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Whose side are you on?

A posting elsewhere praises this blog, in part, because "politics don’t seem to come into play anywhere, an admirable modus operandi for someone who blossoms from the notoriously-leftist Sun."

Well, a quarter-century ago I blossomed in the notoriously rightist Cincinnati Enquirer. I still recollect vividly the editorial The Enquirer published in the early 1980s about genital herpes. (Remember when people worried about herpes?) It acknowledged that the disease was painful and incurable, as well as a source of embarrassment and even shame to its sufferers. It then concluded (I write from memory), "But if apprehension about contracting herpes should lead people to forgo promiscuous sexual intercourse, then the disease will have served a useful social purpose."

I walked around for a week with "useful social purpose" echoing in my head, muttering to myself, "I work for a newspaper that has endorsed a disease."

In The Sun, some years later, I read a lengthy article saying that a number of medical schools had dropped training in the performance of abortions, a circumstance that alarmed proponents of abortion rights. Running about 1,500 words, the article relegated to a couple of paragraphs, about two-thirds of the way through, an indication that there might be medical professionals who held a principled opposition to the performance of abortions. It was clear, at least to me, that the author’s commitment to abortion rights overrode the responsibility to put the issue in a meaningful context.

Most of what my colleagues on the copy desk and I are concerned with has nothing to do with the left or the right. Misstatements of fact, errors in grammar, slipshod or ignorant usage, slack writing, opaque writing and self-indulgent writing appear in ample measure to occupy our hours on the desk.

And many of the complaints we receive about our purported bias are tendentious complaints from people who simply do not like what they see reported. The Sun is, on any given day, a propaganda organ for a cell of Bolsheviki and a craven apologist for corporate interests, a nest of anti-Semites determined on the destruction of Israel and a dupe of Zionists. We speak for a racist white establishment — we are a racist white establishment — that is in the pocket of the NAACP. We are rabidly anti-Catholic and a puppet of the Archdiocese of Baltimore.

But the heaviest criticism over the past 15 years has come when we tampered with the crossword puzzles.

Noise of this kind obscures efforts to identify and deal with actual bias. On the copy desk we try, and should try more vigorously, to spot the unexamined assumptions in articles. Given that many journalists today are middle-class, or even upper-middle-class, and college-educated, we ought to be alert to the limits of that perspective and not project it as a universal point of view. We should examine how articles are framed, to make sure, as in that abortion story, the whole context of the situation is represented. The little things, the misspellings, errors of fact, slips in grammar, need attention because they erode our credibility, little by little. But the big issues require attention, too. We’re trying to represent a complex reality to our readers, which shouldn’t be oversimplified.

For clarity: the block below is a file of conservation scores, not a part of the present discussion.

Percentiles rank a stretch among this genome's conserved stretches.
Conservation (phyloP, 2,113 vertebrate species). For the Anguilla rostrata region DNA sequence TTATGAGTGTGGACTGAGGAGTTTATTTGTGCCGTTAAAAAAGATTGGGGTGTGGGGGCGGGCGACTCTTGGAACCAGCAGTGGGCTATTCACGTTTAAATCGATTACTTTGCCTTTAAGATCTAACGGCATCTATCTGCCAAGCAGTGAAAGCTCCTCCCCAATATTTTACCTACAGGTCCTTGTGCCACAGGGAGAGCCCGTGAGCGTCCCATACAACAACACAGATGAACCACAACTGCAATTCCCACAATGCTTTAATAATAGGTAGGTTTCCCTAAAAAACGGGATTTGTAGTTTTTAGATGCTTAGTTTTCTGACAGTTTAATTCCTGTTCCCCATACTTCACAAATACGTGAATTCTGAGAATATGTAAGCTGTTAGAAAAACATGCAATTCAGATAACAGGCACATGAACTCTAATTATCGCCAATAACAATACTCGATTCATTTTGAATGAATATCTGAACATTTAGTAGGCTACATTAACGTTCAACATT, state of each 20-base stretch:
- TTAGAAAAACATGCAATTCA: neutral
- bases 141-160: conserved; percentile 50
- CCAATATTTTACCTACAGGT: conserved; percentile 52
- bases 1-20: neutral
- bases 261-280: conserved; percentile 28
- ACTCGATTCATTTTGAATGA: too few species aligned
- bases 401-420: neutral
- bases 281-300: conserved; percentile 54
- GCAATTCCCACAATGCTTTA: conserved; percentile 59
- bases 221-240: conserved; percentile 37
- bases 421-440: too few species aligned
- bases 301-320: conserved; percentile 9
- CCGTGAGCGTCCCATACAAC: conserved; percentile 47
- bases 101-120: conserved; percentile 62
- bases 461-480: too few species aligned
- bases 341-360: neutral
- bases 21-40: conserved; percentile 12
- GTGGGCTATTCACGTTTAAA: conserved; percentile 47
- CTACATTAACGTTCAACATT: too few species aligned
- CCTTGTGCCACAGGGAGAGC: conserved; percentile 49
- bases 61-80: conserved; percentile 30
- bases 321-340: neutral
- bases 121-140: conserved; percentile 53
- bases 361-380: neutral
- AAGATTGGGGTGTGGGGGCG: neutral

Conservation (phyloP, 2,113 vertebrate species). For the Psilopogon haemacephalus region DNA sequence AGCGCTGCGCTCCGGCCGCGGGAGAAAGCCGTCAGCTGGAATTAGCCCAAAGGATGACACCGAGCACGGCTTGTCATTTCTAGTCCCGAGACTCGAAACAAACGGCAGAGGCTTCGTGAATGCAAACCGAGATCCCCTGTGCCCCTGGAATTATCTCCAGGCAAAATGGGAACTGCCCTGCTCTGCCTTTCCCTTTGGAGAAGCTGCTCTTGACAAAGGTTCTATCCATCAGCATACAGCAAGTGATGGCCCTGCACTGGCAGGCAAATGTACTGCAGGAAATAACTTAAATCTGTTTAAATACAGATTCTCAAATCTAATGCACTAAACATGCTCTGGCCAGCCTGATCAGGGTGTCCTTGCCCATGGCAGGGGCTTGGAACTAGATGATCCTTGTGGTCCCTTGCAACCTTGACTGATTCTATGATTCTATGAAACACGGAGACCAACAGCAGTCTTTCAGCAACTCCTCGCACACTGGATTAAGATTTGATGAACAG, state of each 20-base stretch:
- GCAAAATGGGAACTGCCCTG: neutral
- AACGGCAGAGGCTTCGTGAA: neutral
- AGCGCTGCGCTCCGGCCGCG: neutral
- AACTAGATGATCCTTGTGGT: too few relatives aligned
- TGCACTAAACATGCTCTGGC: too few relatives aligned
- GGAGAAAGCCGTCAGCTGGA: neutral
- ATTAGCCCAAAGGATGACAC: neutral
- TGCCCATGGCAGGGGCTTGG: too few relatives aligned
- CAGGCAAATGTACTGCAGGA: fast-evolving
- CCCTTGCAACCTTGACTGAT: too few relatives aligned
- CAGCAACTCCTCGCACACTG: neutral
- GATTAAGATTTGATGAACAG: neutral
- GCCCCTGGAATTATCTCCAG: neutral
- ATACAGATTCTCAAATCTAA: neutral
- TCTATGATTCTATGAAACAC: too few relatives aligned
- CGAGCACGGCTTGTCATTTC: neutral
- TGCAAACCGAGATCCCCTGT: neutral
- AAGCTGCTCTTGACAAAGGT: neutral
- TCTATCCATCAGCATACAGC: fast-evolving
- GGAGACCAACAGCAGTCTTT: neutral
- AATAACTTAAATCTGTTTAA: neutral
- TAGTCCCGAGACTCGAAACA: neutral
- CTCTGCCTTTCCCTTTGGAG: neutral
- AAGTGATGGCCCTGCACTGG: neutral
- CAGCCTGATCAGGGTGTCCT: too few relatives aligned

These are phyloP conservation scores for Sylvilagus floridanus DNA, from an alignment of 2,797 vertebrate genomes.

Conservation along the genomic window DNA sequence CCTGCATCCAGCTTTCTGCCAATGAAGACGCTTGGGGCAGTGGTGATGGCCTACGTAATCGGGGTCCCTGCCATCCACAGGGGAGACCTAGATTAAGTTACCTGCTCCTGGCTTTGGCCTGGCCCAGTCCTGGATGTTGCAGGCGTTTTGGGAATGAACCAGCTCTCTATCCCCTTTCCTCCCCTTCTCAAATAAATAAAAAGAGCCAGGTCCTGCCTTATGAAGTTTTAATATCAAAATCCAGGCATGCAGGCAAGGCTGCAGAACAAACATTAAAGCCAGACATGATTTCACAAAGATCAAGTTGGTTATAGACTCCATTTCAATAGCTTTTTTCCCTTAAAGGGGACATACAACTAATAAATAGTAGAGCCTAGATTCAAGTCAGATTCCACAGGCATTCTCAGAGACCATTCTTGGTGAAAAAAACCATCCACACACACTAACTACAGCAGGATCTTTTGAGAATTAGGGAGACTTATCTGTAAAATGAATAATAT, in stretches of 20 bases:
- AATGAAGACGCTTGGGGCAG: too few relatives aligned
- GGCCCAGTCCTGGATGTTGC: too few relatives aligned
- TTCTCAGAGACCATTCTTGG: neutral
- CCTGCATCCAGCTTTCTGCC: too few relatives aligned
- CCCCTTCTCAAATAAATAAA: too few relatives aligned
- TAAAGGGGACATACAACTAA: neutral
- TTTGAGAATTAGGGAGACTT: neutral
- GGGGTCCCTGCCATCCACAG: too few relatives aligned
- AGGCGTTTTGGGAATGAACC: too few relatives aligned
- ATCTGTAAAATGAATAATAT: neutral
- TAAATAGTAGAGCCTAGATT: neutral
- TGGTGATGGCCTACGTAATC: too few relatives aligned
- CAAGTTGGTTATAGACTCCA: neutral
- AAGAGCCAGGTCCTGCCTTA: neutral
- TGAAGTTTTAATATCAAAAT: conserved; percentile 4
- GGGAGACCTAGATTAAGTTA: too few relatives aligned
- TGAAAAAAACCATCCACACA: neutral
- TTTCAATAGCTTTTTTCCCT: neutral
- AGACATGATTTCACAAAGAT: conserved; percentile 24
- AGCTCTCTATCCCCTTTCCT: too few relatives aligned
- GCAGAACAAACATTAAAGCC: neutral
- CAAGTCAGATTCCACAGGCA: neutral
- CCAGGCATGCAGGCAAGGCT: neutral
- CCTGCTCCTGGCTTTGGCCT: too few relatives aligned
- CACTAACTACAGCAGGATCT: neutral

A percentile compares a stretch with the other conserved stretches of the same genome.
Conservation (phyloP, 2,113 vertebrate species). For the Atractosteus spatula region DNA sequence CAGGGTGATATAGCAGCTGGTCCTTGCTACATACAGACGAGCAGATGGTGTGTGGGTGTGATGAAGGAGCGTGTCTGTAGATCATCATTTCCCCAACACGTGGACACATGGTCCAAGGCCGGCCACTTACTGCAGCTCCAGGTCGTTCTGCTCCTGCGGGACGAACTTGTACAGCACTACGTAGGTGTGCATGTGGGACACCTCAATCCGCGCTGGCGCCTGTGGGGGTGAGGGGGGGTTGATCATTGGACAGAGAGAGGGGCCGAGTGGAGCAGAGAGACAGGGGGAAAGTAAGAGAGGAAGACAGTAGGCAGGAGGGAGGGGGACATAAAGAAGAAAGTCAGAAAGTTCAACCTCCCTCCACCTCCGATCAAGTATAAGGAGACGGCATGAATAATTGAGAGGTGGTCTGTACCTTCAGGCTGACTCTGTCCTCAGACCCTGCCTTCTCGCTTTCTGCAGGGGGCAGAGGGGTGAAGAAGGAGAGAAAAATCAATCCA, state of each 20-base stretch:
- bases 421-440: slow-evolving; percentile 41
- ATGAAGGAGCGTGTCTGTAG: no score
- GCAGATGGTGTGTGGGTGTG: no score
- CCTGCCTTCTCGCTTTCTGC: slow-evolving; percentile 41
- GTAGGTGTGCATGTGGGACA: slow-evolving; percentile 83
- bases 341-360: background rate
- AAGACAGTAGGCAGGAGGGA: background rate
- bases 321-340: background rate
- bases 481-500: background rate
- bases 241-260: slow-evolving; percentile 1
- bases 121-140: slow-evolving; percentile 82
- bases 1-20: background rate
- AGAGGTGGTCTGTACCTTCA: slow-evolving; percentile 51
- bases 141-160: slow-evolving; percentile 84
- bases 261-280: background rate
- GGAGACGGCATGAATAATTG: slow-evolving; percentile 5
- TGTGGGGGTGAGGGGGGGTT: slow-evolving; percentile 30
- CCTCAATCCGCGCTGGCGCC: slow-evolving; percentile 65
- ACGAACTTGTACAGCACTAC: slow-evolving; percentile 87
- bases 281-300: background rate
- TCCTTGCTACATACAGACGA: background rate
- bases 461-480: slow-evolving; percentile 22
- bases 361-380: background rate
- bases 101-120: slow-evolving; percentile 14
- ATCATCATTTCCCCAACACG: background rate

And we should vow to leave the crossword puzzles alone.

Posted by John McIntyre at 12:35 PM | | Comments (3)
        

Comments

A question for the copy editor:
I recently read an article -- not in The Sun -- about the recent congressional elections. I was confused when I came across the phrase 'freshmen senators.'
Should it not be 'freshMAN senators,' even if we are speaking about senators in plural?

I just stumbled across your blogdom, and really enjoyed reading many of the past posts. I will be a regular reader. One of my many pet peeves is the use of a preposition without a proper object. This post has two instances of that offense. The first instance is in the headline, which is perhaps understandable if free passes are given for artistic license in headlines. But the preposition "on" seems very lonely at the end of the headline. The second case is in the first sentence of the fifth paragraph where the preposition "with" is desparately seeking an object that never appears. A more carefully constructed sentence could have made the point and not violated any rules of grammar. Anyway, I look forward to reading future posts. And please remember to never use a preposition to end a sentence with.

I'm curious to know how Ray Fischer would correct the errors he points out: "On whose side are you?" "Most of that with which my colleagues on the copy desk and I are concerned has nothing to do with the left or the right." Ugh and double-ugh, IMHO.

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About John McIntyre
John McIntyre, mild-mannered editor for a great metropolitan newspaper, has fussed over writers’ work, to sporadic expressions of gratitude, for thirty years. He is The Sun’s night content production manager and former head of its copy desk. He also teaches editing at Loyola University Maryland. A former president of the American Copy Editors Society, a native of Kentucky, a graduate of Michigan State and Syracuse, and a moderate prescriptivist, he writes about language, journalism, and arbitrarily chosen topics. If you are inspired by a spirit of contradiction, comment on the posts or write to him at john.mcintyre@baltsun.com.
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